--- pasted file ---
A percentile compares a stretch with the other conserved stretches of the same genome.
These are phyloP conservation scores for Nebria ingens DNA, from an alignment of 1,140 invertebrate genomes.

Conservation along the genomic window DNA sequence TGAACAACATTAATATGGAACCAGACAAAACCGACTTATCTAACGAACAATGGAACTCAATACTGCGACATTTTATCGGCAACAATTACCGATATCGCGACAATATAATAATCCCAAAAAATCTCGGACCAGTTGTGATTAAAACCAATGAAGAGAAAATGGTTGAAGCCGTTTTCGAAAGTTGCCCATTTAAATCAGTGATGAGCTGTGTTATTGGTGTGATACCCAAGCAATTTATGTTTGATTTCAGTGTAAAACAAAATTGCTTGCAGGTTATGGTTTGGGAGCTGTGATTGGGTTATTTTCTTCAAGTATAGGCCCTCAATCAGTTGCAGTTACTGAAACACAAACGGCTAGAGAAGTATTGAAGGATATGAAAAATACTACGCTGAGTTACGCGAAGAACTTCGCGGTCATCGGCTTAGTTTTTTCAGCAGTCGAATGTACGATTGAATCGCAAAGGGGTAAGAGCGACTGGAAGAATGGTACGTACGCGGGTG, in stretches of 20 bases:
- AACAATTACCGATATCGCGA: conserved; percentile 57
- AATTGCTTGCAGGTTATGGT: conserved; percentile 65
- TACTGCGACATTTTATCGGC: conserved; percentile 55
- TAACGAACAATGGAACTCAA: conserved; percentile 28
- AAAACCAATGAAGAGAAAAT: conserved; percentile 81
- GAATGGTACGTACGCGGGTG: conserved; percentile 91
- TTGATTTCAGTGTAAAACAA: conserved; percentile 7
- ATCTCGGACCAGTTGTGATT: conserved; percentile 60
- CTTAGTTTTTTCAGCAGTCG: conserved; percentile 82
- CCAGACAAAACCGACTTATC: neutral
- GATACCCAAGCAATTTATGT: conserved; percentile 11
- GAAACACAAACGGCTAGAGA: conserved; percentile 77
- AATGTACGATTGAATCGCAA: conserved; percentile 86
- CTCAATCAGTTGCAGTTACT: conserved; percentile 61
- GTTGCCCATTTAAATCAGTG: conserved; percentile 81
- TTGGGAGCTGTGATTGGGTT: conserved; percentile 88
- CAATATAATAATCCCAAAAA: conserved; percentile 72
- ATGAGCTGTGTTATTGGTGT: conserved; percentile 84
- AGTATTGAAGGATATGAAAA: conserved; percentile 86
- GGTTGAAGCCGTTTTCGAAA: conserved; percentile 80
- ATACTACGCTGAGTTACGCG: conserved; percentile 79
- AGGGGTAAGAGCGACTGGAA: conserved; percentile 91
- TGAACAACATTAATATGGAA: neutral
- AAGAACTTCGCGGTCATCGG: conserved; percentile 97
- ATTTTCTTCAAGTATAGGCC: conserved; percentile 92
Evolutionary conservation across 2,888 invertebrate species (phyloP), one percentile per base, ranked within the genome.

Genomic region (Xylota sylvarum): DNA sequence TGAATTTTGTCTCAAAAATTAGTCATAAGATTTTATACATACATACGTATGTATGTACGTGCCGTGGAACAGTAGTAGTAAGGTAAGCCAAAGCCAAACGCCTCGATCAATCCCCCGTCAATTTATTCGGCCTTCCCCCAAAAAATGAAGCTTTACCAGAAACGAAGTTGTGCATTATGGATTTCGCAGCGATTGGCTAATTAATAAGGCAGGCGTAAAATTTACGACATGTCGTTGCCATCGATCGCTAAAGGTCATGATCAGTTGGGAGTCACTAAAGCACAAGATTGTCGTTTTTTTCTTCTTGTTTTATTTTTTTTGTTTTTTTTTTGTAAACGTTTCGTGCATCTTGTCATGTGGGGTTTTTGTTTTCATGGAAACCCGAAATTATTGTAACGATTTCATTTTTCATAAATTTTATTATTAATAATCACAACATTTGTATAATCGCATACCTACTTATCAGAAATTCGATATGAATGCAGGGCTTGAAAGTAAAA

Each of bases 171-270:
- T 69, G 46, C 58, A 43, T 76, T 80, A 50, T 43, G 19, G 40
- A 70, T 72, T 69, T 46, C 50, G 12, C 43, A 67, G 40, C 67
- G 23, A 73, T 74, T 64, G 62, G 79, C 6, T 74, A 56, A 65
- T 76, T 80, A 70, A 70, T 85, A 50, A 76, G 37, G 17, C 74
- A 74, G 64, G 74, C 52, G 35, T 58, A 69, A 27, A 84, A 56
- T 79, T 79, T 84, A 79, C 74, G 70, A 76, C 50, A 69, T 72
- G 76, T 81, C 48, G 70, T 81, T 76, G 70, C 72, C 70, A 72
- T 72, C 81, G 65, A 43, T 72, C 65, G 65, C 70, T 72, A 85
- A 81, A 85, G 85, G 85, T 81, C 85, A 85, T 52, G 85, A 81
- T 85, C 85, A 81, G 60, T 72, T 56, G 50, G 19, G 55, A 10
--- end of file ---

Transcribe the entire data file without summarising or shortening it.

A percentile compares a stretch with the other conserved stretches of the same genome.
These are phyloP conservation scores for Nebria ingens DNA, from an alignment of 1,140 invertebrate genomes.

Conservation along the genomic window DNA sequence TGAACAACATTAATATGGAACCAGACAAAACCGACTTATCTAACGAACAATGGAACTCAATACTGCGACATTTTATCGGCAACAATTACCGATATCGCGACAATATAATAATCCCAAAAAATCTCGGACCAGTTGTGATTAAAACCAATGAAGAGAAAATGGTTGAAGCCGTTTTCGAAAGTTGCCCATTTAAATCAGTGATGAGCTGTGTTATTGGTGTGATACCCAAGCAATTTATGTTTGATTTCAGTGTAAAACAAAATTGCTTGCAGGTTATGGTTTGGGAGCTGTGATTGGGTTATTTTCTTCAAGTATAGGCCCTCAATCAGTTGCAGTTACTGAAACACAAACGGCTAGAGAAGTATTGAAGGATATGAAAAATACTACGCTGAGTTACGCGAAGAACTTCGCGGTCATCGGCTTAGTTTTTTCAGCAGTCGAATGTACGATTGAATCGCAAAGGGGTAAGAGCGACTGGAAGAATGGTACGTACGCGGGTG, in stretches of 20 bases:
- AACAATTACCGATATCGCGA: conserved; percentile 57
- AATTGCTTGCAGGTTATGGT: conserved; percentile 65
- TACTGCGACATTTTATCGGC: conserved; percentile 55
- TAACGAACAATGGAACTCAA: conserved; percentile 28
- AAAACCAATGAAGAGAAAAT: conserved; percentile 81
- GAATGGTACGTACGCGGGTG: conserved; percentile 91
- TTGATTTCAGTGTAAAACAA: conserved; percentile 7
- ATCTCGGACCAGTTGTGATT: conserved; percentile 60
- CTTAGTTTTTTCAGCAGTCG: conserved; percentile 82
- CCAGACAAAACCGACTTATC: neutral
- GATACCCAAGCAATTTATGT: conserved; percentile 11
- GAAACACAAACGGCTAGAGA: conserved; percentile 77
- AATGTACGATTGAATCGCAA: conserved; percentile 86
- CTCAATCAGTTGCAGTTACT: conserved; percentile 61
- GTTGCCCATTTAAATCAGTG: conserved; percentile 81
- TTGGGAGCTGTGATTGGGTT: conserved; percentile 88
- CAATATAATAATCCCAAAAA: conserved; percentile 72
- ATGAGCTGTGTTATTGGTGT: conserved; percentile 84
- AGTATTGAAGGATATGAAAA: conserved; percentile 86
- GGTTGAAGCCGTTTTCGAAA: conserved; percentile 80
- ATACTACGCTGAGTTACGCG: conserved; percentile 79
- AGGGGTAAGAGCGACTGGAA: conserved; percentile 91
- TGAACAACATTAATATGGAA: neutral
- AAGAACTTCGCGGTCATCGG: conserved; percentile 97
- ATTTTCTTCAAGTATAGGCC: conserved; percentile 92
Evolutionary conservation across 2,888 invertebrate species (phyloP), one percentile per base, ranked within the genome.

Genomic region (Xylota sylvarum): DNA sequence TGAATTTTGTCTCAAAAATTAGTCATAAGATTTTATACATACATACGTATGTATGTACGTGCCGTGGAACAGTAGTAGTAAGGTAAGCCAAAGCCAAACGCCTCGATCAATCCCCCGTCAATTTATTCGGCCTTCCCCCAAAAAATGAAGCTTTACCAGAAACGAAGTTGTGCATTATGGATTTCGCAGCGATTGGCTAATTAATAAGGCAGGCGTAAAATTTACGACATGTCGTTGCCATCGATCGCTAAAGGTCATGATCAGTTGGGAGTCACTAAAGCACAAGATTGTCGTTTTTTTCTTCTTGTTTTATTTTTTTTGTTTTTTTTTTGTAAACGTTTCGTGCATCTTGTCATGTGGGGTTTTTGTTTTCATGGAAACCCGAAATTATTGTAACGATTTCATTTTTCATAAATTTTATTATTAATAATCACAACATTTGTATAATCGCATACCTACTTATCAGAAATTCGATATGAATGCAGGGCTTGAAAGTAAAA

Each of bases 171-270:
- T 69, G 46, C 58, A 43, T 76, T 80, A 50, T 43, G 19, G 40
- A 70, T 72, T 69, T 46, C 50, G 12, C 43, A 67, G 40, C 67
- G 23, A 73, T 74, T 64, G 62, G 79, C 6, T 74, A 56, A 65
- T 76, T 80, A 70, A 70, T 85, A 50, A 76, G 37, G 17, C 74
- A 74, G 64, G 74, C 52, G 35, T 58, A 69, A 27, A 84, A 56
- T 79, T 79, T 84, A 79, C 74, G 70, A 76, C 50, A 69, T 72
- G 76, T 81, C 48, G 70, T 81, T 76, G 70, C 72, C 70, A 72
- T 72, C 81, G 65, A 43, T 72, C 65, G 65, C 70, T 72, A 85
- A 81, A 85, G 85, G 85, T 81, C 85, A 85, T 52, G 85, A 81
- T 85, C 85, A 81, G 60, T 72, T 56, G 50, G 19, G 55, A 10